Container Size and Capacity
Depending on the goods that you are shipping, you need to find and select the best container capacity to fit your cargo and ensure that it is transported and stored safely.
In this article, we break down all the different container sizes and capacity options that you have in ocean freight so that you can make an informed decision of what to choose for your unique shipment.
12 Types of Shipping Containers
1. 20 Foot Shipping Container (Standard)
If you're looking specifically at a 20ft shipping container then there's no need to worry because this is just one type out of many different sizes when it comes to these units. These boxes come equipped with four hatches along their roof that allow easy access into what would otherwise be an enclosed unit if not used by opening door panels located at either end. Inside, you will find dividers that can be used to separate the space in half if need be with no problem.
2. 40 Foot Shipping Container (Standard)
If you're looking at a 40ft shipping crate, then this isn't any different than what it sounds like because this is just one of many different sizes available when it comes to these units. The 40ft container has a load capacity of about 36 tons or 18 standard size pallets worth of cargo that can be stacked on top.
It's rather spacious inside so you won't have any problems fitting larger items, but don't expect to fit the same number of smaller goods inside as you would with other types. This should always be taken into consideration before renting out for your needs.
3. Small Shipping Container
The smallest shipping container size available for container shipping in ocean freight measures approximately 11 feet long by almost eight feet wide. With the capacity of holding about 20,000 pounds of goods, this container is mainly used for international shipping of small bulk such as food, toys, clothing, and other cargo.
4. Standard Shipping Container
The standard shipping container sizes are the 20-foot and 40-foot containers. They can hold up to 28 tons of cargo and 29 tons of cargo respectively, making them best for medium-sized but heavy items such as tools and machinery.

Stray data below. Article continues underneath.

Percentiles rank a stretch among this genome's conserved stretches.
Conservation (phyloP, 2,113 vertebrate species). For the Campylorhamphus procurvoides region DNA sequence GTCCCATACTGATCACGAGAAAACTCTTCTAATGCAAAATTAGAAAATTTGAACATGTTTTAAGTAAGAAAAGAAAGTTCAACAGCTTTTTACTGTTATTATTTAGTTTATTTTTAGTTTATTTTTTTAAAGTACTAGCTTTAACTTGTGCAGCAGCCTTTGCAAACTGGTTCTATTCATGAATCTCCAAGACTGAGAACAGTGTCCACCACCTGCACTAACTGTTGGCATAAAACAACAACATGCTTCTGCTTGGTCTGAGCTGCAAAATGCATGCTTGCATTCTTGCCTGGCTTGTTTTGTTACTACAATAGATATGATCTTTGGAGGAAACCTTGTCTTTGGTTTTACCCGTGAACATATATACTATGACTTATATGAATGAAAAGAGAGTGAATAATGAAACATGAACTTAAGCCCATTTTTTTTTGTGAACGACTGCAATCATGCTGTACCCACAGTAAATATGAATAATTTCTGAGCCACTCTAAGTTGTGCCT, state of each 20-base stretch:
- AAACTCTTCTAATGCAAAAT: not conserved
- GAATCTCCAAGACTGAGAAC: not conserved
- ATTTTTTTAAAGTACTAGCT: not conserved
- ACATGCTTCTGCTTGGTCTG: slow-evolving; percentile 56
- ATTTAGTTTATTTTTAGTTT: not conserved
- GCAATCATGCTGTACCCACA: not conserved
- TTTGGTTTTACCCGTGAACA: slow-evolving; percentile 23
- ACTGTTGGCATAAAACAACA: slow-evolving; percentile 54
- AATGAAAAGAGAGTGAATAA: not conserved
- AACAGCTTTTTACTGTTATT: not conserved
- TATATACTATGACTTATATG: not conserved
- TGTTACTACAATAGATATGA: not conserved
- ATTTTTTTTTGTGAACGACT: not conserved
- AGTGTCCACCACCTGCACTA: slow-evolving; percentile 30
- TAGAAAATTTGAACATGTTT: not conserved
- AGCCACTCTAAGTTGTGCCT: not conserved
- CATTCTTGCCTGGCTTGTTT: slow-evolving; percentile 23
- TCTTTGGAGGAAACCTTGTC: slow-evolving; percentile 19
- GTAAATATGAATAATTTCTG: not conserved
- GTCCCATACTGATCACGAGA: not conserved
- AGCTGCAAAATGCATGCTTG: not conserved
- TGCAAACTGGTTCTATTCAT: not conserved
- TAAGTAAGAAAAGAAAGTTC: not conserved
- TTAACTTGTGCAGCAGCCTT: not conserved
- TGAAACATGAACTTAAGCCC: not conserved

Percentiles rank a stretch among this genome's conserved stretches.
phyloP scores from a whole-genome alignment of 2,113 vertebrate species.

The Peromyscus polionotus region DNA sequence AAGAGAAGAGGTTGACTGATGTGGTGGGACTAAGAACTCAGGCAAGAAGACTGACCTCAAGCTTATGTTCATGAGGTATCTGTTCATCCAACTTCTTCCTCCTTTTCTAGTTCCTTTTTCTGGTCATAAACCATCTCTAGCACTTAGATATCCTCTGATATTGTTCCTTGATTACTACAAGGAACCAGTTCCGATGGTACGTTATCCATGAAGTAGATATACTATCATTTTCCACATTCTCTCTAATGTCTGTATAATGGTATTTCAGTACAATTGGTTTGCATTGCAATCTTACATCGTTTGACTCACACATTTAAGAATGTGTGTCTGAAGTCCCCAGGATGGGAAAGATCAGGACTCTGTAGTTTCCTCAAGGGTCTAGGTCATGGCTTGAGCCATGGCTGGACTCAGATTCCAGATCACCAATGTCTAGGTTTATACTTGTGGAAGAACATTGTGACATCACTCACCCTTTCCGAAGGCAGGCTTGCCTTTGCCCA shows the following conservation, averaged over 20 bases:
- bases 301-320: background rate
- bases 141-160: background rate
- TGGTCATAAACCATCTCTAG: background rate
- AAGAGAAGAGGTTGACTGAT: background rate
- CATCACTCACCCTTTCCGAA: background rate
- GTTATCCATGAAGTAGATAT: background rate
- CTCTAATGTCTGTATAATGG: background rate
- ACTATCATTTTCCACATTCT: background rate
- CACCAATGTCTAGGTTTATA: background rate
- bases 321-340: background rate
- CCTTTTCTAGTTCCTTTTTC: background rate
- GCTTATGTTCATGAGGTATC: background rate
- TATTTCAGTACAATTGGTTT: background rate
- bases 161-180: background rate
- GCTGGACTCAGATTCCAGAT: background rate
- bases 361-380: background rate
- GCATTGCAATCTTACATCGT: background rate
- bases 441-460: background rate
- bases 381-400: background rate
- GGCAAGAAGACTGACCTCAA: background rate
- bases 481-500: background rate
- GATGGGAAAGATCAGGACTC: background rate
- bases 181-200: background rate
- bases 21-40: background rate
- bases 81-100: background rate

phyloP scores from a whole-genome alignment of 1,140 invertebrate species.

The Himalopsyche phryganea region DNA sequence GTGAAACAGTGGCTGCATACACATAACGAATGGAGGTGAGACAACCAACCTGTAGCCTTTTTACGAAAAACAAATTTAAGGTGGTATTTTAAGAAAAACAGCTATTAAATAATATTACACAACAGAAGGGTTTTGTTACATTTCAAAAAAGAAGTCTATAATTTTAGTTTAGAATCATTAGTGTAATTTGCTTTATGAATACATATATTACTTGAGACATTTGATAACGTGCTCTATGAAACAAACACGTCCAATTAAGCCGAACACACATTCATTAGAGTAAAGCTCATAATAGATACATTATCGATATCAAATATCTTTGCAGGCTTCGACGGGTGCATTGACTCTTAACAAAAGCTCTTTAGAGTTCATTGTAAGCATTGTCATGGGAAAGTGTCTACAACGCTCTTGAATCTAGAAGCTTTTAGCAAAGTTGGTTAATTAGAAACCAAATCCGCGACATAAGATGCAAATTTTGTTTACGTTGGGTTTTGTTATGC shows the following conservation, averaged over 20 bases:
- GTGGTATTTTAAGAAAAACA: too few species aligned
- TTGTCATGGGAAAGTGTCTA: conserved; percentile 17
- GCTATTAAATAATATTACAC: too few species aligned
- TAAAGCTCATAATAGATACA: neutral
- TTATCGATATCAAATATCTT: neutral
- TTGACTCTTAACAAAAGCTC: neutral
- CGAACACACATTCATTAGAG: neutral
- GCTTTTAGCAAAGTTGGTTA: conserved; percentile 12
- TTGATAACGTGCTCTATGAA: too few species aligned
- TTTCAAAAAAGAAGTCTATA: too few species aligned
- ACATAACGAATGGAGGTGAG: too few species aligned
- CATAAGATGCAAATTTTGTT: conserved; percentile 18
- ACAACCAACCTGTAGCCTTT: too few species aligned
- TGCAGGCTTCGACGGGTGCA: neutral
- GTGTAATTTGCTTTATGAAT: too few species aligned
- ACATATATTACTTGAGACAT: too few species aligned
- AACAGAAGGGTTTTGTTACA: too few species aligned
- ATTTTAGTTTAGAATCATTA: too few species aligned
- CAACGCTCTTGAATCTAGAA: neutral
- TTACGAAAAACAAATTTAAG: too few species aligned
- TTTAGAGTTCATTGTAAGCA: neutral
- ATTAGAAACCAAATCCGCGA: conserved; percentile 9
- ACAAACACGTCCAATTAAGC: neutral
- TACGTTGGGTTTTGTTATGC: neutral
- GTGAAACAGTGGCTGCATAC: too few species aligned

These containers can be loaded onto rail cars or stacked in a ship's hold with forklifts or cranes. They may also be stacked on top of each other if they're moved to another mode of transportation such as a truck trailer after arriving at their destination port.
5. Reefer Shipping Container
This type of container comes insulated and mechanical equipment regulates its temperature so that it doesn't freeze food or other cargo during transport. It is standard-sized, measuring 40" x 48", and can hold up to 36 tons of freight.
These containers are designed for cold storage or refrigeration purposes so most have thick insulation around the walls and flooring with heavy-duty door seals that secure tightly against weather elements.
6. Reefer Shipping Container (Refrigerated)
Reefer shipping containers are made of thick insulation and durable doors along with their flooring with heavy-duty seals which secure tightly against weather elements. The box is also split down the center giving you two compartments for cargo storage, but most importantly, they come equipped with temperature control systems inside so food or other perishable items won't spoil during transport.
This type of container usually comes in 20ft length units like its standard counterpart because it's designed mostly for cold storage purposes.
7. High Cube Shipping Container
High cube shipping containers measure just over nine feet high by almost eight feet wide, allowing them all kinds of versatility when it comes to their capacity limits in comparison to regular size container vessels.
This means they can be used as small from 20ft truck beds or large from 30ft trailers depending on where you need extra space in transit. They also make great additions in stacking units since these types of boxes are very sturdy and durable.
How many CBM can fit in a 45 high cube container?
A high cube shipping container height of 45 feet with a can fit around 130 CBM of goods. However, the height of each CBM may vary depending on what is being stored. This way it's important to check with your supplier to determine how many you will be able to store in your container before ordering one.
8. Mini Shipping Container